Delhi’s education reforms between 2015-20 with the government’s re-election (which can be partially credited) came up as a prominent cause of excitement among stakeholders in the Indian education system. This article is an attempt to understand the developments in Delhi’s school education based on a January 2021 released report titled: School Education Reforms in Delhi (2015-2020): An independent report by Boston Consulting Group. It has been launched at the Delhi Education Conference 2021 and can be found on their website.

Delhi’s education system – what’s so unique about it?

As per the report, the Delhi education system consists of around 5,600 schools with approximately 44 lakh students from 1-12th standards. It also possesses management support through several authorities i.e. – Department of Education, Municipal Corporations of Delhi (south, east, and north Delhi corporations, Delhi Cantonment Board (DCB) and New Delhi Municipal Corporation (NDMC) among many others. However, most of the schools fall under three primary segments – Department of Education, MCD, and Private Schools. Another unique aspect about it is that majority of its primary school students (about 87%) are housed in MCD and private schools, with the recently introduced happiness curriculum being implemented in them. 

What are the reforms that grabbed everybody’s attention? 

While there are many reforms such as the mid-day meal scheme, allotment of stipend, uniforms & books to students for universalisation of education, the recent reforms in the Delhi education system can be seen through six broader themes

  • Reforms in core teaching-learning methods
  • Introduction of human values and transformative learning
  • Infrastructure enhancement and providing an enabling, dignified environment
  • Meaningful and continuous community engagement
  • Head of School and teacher enablement and capacity building
  • Organisation and governance strengthening

Initiatives like Chunauti (grouping of students), Buniyaad (an intervention towards fundamental literacy and numeracy) and the shift from syllabus completion to the achievement of learning outcomes are being made towards the learning process. Happiness curriculum and Entrepreneurship Mindset Curriculum, construction of new buildings with additional classrooms and upgradation of amenities are being introduced to develop the areas of transformative learning and school infrastructure.

Exposure visits, continuous capacity building for heads of schools and teacher mentoring are also being taken care for capacity building. Another major reform includes the more informed teacher-recruitment, outsourcing, regulation of private schools and reconstruction of District Institutes of Education and Training (DIETs) and SCERT.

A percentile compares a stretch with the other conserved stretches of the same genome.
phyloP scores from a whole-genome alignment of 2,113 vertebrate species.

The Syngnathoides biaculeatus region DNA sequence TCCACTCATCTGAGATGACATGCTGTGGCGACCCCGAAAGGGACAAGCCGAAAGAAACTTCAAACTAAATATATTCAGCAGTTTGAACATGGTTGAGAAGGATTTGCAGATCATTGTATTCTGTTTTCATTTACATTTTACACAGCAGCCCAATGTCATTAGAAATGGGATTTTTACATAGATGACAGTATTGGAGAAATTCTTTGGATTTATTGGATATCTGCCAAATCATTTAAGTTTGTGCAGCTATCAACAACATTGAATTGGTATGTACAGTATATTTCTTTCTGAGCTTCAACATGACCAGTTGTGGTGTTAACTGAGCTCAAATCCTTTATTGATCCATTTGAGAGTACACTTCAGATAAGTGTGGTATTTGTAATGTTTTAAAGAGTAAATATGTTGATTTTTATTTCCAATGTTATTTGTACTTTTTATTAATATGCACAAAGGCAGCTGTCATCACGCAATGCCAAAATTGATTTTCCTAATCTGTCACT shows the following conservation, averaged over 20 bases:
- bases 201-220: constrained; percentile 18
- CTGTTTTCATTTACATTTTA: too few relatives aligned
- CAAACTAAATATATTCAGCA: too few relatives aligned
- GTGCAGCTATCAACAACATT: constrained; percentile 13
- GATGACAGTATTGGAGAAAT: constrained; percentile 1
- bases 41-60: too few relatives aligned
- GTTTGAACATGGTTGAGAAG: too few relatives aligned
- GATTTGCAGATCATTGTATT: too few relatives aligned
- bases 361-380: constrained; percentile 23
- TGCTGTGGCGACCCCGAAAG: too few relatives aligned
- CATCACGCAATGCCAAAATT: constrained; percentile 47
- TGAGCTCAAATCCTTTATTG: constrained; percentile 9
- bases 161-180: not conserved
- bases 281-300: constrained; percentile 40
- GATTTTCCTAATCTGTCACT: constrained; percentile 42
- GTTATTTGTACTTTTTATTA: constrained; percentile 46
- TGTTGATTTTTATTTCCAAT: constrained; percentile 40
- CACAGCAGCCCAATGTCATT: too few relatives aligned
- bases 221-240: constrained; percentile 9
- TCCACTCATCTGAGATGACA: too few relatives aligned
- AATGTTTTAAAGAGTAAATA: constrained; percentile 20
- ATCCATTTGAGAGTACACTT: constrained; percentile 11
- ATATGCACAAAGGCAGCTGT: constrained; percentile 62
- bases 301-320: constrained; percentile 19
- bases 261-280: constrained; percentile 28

Also read: 6 Fault Lines Of The New Education Policy 2020

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What do the results (through several surveys) suggest?

The careful implementation of the above-mentioned initiatives and strategies saw some noteworthy results on several levels. The improved learning outcomes suggested a steady increase in CBSE board results reaching 98% pass percentage of class 12th students in 2020. It also saw a growth in fundamental literacy and numeracy among class 6th to 8th students but recommended that much is yet to be done towards the same which New Education Policy (NEP) 2020 calls as ‘urgent mission’ too. Happiness Curriculum (HC) and Entrepreneurship Mindset Curriculum (EMC) have also been received positively and has resulted in increased student retention & teacher-student engagement. 

A New Report Tracks School Educational Reforms In Delhi From 2015-2020
Educational reforms such as Happiness Curriculum (HC) and Entrepreneurship Mindset Curriculum (EMC) have also been received positively and has resulted in increased student retention & teacher-student engagement. Image Source: ThePrint.in

Vision(s) behind such reforms

Accordingly, Delhi’s education reforms aim to achieve two core purposes: 

A. Every child must have access to high-quality education, rivalling the best private schools anywhere in the country. B. Beyond employment, education must create conscious and public-spirited citizens who contribute to the progress of human society guided by Jeevan Vidya Shivir (JVS).

What do Parents have to say?

95%+ of surveyed parents believe “Delhi Schools have become better” and 23% of surveyed parents had moved their children from private to government schools.